chapter  10
42 Pages

Unstructured Mesh Generation

ByJonathan Richard Shewchuk

One of the central tools of scientific computing is the fifty-year old finite element method-a numerical method for approximating solutions to partial differential equations. The finite element method and its cousins, the finite volume method and the boundary element method, simulate physical phenomena including fluid flow, heat transfer, mechanical deformation, and electromagnetic wave propagation. They are applied heavily in industry and science for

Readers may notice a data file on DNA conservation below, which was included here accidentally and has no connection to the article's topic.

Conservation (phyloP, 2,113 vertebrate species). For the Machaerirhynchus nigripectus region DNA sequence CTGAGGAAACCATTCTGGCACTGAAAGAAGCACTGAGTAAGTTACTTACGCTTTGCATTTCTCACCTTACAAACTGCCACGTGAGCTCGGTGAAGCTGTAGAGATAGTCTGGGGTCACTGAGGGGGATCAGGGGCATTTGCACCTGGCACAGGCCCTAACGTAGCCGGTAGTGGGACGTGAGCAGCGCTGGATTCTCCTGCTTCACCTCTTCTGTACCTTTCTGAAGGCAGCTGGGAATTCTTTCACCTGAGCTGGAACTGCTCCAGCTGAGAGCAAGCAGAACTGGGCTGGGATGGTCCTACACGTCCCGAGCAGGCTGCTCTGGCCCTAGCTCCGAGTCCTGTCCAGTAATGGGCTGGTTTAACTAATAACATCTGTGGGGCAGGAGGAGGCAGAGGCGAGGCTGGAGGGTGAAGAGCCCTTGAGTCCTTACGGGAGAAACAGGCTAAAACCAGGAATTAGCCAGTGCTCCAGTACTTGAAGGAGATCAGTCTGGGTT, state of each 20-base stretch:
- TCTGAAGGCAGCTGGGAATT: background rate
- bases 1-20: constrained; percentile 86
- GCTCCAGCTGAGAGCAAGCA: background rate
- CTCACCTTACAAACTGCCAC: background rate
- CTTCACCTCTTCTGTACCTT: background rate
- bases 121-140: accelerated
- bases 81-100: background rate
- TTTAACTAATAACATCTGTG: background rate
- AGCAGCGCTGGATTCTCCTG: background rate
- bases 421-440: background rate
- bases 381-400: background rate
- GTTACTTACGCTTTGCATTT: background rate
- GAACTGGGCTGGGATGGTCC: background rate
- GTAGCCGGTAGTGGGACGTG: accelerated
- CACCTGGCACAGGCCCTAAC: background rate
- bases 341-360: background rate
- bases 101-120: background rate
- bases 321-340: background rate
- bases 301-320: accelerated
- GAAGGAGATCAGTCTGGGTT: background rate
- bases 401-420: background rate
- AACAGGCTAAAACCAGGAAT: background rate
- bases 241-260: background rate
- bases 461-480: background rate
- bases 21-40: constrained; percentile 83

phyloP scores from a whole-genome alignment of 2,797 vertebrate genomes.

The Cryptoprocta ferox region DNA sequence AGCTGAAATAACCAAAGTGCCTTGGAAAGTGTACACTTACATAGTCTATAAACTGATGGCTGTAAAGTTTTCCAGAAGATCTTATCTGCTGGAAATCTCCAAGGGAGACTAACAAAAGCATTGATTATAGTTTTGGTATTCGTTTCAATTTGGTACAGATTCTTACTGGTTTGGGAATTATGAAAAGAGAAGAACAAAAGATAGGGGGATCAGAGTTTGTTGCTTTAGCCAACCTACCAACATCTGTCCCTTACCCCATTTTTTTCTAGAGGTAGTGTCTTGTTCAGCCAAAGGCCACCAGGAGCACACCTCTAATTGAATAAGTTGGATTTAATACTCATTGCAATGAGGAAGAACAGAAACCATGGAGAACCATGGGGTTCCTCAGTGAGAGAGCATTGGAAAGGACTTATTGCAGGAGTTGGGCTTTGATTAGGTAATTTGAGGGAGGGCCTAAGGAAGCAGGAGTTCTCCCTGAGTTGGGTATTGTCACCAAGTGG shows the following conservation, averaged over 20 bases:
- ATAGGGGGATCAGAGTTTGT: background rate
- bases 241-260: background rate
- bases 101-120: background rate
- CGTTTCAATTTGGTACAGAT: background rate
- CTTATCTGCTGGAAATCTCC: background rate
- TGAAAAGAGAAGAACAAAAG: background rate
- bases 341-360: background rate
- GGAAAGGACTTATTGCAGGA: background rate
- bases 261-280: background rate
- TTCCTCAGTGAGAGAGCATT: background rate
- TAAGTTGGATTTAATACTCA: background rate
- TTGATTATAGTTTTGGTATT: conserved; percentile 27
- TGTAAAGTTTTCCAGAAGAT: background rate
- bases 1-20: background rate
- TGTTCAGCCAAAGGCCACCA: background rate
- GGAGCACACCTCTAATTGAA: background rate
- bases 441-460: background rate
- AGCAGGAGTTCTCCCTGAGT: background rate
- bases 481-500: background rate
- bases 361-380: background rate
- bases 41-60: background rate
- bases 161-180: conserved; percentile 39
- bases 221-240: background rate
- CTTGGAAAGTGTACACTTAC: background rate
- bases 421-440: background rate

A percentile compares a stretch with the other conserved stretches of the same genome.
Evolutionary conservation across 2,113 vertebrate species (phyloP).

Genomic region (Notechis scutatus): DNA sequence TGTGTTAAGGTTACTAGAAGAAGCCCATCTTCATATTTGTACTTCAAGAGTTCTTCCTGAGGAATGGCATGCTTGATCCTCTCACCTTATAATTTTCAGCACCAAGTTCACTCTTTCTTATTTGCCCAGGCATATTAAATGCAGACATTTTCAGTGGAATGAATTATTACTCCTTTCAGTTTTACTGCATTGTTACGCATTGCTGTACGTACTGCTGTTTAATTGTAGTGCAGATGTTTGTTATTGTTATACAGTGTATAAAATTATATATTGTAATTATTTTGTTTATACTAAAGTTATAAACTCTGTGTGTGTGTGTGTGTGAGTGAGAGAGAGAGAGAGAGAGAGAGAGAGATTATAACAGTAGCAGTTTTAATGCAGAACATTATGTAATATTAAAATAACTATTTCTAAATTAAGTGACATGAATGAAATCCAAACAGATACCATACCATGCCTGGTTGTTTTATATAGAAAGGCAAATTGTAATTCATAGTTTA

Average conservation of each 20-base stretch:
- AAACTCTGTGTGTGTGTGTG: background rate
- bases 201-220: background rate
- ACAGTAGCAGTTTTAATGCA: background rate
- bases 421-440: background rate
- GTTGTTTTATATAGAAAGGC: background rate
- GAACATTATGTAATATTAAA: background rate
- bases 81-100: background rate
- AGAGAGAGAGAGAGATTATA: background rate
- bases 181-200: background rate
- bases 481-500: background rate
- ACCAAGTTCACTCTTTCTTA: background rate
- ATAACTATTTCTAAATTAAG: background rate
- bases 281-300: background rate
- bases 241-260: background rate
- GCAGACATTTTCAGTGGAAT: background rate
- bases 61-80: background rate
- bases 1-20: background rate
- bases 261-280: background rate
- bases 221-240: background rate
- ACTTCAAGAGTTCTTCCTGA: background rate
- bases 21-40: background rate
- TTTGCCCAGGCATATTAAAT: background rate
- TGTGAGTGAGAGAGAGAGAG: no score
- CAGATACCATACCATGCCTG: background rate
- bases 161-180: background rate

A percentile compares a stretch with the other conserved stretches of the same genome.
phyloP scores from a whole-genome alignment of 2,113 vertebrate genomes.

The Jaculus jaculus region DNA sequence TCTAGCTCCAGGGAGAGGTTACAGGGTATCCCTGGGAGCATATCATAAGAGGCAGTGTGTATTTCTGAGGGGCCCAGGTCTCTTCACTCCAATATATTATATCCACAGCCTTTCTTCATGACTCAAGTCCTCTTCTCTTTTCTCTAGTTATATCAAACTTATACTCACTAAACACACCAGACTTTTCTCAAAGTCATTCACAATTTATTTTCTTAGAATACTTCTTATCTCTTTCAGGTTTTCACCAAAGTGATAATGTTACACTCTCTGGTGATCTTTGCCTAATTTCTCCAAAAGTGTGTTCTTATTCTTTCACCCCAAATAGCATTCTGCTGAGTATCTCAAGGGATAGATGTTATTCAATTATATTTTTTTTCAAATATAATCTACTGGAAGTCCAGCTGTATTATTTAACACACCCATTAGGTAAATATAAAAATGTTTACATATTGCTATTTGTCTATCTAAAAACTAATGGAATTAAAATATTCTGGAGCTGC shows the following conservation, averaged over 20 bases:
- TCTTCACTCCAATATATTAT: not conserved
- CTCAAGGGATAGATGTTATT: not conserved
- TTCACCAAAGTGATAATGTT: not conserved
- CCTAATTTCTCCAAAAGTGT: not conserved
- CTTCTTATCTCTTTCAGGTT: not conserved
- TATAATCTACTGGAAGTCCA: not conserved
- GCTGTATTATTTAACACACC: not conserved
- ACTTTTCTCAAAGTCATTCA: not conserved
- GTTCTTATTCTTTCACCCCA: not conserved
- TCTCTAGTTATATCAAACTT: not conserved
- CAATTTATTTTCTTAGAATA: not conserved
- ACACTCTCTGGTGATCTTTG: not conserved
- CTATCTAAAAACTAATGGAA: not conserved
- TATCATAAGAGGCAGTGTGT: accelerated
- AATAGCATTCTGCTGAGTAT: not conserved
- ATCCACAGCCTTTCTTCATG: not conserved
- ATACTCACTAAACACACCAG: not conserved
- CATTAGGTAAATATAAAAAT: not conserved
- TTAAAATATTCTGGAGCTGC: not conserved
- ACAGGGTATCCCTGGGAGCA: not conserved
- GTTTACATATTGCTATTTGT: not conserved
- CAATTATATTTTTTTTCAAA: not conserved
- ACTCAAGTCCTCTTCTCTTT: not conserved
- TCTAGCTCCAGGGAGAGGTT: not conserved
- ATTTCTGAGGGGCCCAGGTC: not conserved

marvelously diverse purposes-evaluating pumping strategies for petroleum extraction, modeling the fabrication and operation of transistors and integrated circuits, optimizing the aerodynamics of aircraft and car bodies, and studying phenomena from quantum mechanics to earthquakes to black holes.